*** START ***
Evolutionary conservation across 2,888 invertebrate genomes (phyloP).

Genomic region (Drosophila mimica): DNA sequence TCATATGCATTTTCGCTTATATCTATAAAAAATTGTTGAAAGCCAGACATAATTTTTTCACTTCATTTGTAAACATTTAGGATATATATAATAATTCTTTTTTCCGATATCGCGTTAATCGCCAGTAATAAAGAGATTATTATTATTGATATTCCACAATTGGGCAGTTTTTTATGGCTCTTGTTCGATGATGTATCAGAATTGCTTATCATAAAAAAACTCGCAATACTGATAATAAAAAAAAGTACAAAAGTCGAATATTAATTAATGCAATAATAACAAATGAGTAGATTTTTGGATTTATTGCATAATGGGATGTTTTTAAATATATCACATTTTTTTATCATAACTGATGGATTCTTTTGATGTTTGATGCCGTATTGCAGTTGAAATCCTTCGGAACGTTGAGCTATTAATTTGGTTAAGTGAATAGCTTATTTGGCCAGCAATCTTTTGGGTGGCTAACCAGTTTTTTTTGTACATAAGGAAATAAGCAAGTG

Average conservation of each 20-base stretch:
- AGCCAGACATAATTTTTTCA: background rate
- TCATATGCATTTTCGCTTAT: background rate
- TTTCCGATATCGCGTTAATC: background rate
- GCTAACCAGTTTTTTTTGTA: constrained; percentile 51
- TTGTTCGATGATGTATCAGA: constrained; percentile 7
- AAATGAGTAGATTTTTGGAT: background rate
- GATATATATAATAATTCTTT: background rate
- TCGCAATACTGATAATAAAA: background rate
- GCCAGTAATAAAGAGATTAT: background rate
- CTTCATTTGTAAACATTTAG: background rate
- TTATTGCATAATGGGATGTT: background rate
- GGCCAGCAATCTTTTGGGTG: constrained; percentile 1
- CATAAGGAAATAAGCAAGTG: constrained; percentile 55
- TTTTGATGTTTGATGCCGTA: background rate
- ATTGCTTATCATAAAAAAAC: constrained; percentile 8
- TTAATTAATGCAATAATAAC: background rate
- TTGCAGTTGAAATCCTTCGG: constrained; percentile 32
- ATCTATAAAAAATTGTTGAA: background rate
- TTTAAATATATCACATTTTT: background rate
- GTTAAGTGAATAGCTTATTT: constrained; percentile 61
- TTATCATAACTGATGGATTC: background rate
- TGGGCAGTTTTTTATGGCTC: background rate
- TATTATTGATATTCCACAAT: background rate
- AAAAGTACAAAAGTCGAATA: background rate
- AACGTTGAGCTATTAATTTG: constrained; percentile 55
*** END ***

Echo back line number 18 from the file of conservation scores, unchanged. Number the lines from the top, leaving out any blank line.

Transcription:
- ATTGCTTATCATAAAAAAAC: constrained; percentile 8